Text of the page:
What do veteran endorsements of presidential candidates accomplish?
A new report that I have co-authored with James Golby and Kyle Dropp was released yesterday by the Center for a New American Security. The study, titled Military Campaigns: Veterans’ Endorsements and Presidential Elections, can be found here. The New York Times also reports on the study. We tested whether telling voters that "most members of the military and ...
A new report that I have co-authored with James Golby and Kyle Dropp was released yesterday by the Center for a New American Security. The study, titled Military Campaigns: Veterans' Endorsements and Presidential Elections, can be found here. The New York Times also reports on the study.
A new report that I have co-authored with James Golby and Kyle Dropp was released yesterday by the Center for a New American Security. The study, titled Military Campaigns: Veterans’ Endorsements and Presidential Elections, can be found here. The New York Times also reports on the study.
We tested whether telling voters that "most members of the military and veterans" support one candidate or the other had an impact on voter’s preferences for President Obama or Governor Romney. We found that in the aggregate, such endorsements did not seem to move vote choice by a statistically significant amount, but that they did have a statistically significant effect on voters who claimed to be independents and especially on independents who claimed not to follow foreign policy very closely.
President Obama received a statistically significant bump in support from those voters who were told of an endorsement, whereas Governor Romney did not. We believe that is because a military/veteran endorsement of Obama would be surprising, given public perceptions of the military as a conservative organization and the historical advantage Republicans have had on national security.
We go on to argue, however, that such endorsements are not good for civil-military relations because they involve the military in partisan politics. Of course, retired military may exercise their first amendment rights just as any other citizen could. But we argue:
"Retired senior officers may think they are drawing fine distinctions between the formal institution of active-duty military and their own views as retired citizens. But the truth is that no one, especially not the campaign team, is very interested in their views as private citizens. Rather, it is their symbolic role — their role as spokespeople for the military — that gives their endorsements significance."
We worry that the cycle of high-profile endorsements could in the long run help erode public trust in the military as a non-partisan institution and we find some suggestive evidence that such worries are reasonable.
The reactions to our report have been interesting. One person wrote complaining that our descriptive background section focused on the high-profile endorsements, such as Admiral John Nathman’s cameo at the 2012 Democratic National Convention or General Tommy Franks’ cameo at the 2004 Republican National Convention, but then our survey prompt was more general: "most members of the military and veterans."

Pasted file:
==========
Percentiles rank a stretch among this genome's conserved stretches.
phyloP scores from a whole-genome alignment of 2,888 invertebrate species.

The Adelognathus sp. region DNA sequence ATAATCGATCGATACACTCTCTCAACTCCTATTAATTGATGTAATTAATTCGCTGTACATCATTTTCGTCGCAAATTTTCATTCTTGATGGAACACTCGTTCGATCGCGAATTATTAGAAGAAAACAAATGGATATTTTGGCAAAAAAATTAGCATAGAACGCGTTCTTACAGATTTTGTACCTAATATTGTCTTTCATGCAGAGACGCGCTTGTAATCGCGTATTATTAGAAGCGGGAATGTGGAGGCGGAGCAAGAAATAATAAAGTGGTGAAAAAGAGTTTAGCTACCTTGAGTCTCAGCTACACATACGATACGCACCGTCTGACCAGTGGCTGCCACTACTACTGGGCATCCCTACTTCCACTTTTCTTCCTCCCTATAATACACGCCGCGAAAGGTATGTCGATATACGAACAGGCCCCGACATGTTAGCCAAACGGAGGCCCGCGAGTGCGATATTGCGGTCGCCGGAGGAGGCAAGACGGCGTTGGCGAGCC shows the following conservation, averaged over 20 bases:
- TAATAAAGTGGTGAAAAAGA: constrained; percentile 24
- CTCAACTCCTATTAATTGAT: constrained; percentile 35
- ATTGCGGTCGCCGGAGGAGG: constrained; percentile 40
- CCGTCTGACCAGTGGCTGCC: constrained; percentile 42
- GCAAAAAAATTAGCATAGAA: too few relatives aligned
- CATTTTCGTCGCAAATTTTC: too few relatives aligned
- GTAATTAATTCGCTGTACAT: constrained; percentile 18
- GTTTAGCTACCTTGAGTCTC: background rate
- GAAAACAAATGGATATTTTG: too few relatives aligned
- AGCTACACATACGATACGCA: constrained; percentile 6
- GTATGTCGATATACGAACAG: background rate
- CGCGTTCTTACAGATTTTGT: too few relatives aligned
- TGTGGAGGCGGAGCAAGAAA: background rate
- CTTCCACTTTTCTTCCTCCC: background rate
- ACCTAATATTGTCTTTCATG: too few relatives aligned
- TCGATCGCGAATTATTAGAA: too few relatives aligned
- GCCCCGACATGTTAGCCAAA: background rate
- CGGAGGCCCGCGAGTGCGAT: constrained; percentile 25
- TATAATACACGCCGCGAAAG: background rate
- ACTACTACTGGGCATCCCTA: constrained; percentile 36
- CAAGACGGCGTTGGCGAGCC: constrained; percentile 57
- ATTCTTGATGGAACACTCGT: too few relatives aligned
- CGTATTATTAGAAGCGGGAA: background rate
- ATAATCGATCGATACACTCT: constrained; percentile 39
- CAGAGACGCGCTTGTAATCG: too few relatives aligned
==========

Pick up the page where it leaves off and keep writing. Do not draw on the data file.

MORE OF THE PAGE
We followed this research design for several reasons. First, as we explain in our study, campaigns prize high-profile endorsements because they symbolize something larger than simply a single citizen. That is why they tend to cluster them and announce them as a group (think Admiral Crowe standing in front of all those retired generals and admirals endorsing Clinton in 1992). The individual endorsements are meant to symbolize the endorsement of the larger institution. Our survey prompt captures that idea.
Second, as a practical matter, we had to design and conduct the survey during a campaign season but in advance of when the campaigns had publicized the lists of their endorsements. It would have contaminated the study to create false names or false endorsements.
One person also wondered why we didn’t ask the question directly: "If a candidate is endorsed by a retired general, would you be more or less likely to vote for that candidate solely because that?" However, the whole point of survey experiments is to capture latent effects whether or not the respondent is aware of them. Social scientists have developed these tools because asking direct questions distorts or obscures the underlying phenomena they are seeking to study.
Another person wrote to complain that we had misidentified Jason Dempsey, author of Our Army, as an "Obama supporter." It was a minor point, but I am inclined to think the critic was right. Jason wrote a piece for Huffington Post analyzing a different poll and concluded that younger military personnel were not as Republican leaning as older cohorts. Several Obama supporters pointed us to that article (and others like it) as we were doing our research and argued to us that Obama had a decisive advantage among younger military and veterans, but we did not find similar results in our own survey, which is why we wrote what we did. However, since Dempsey has gone to some pains not to be identified with one candidate or another – and, indeed, has written persuasively of the danger of the military developing a partisan identity — we should not have referenced him as an Obama supporter even though Obama supporters relied on his analysis to make their case to us.
We are grateful so many people are taking the study seriously and look forward to a lively debate. And, as is always the case in academic research of this sort, we end with a call for more funding for more research to follow all of the interesting lines of inquiry that commenters raise!
Peter D. Feaver is a professor of political science and public policy at Duke University, where he directs the Program in American Grand Strategy.
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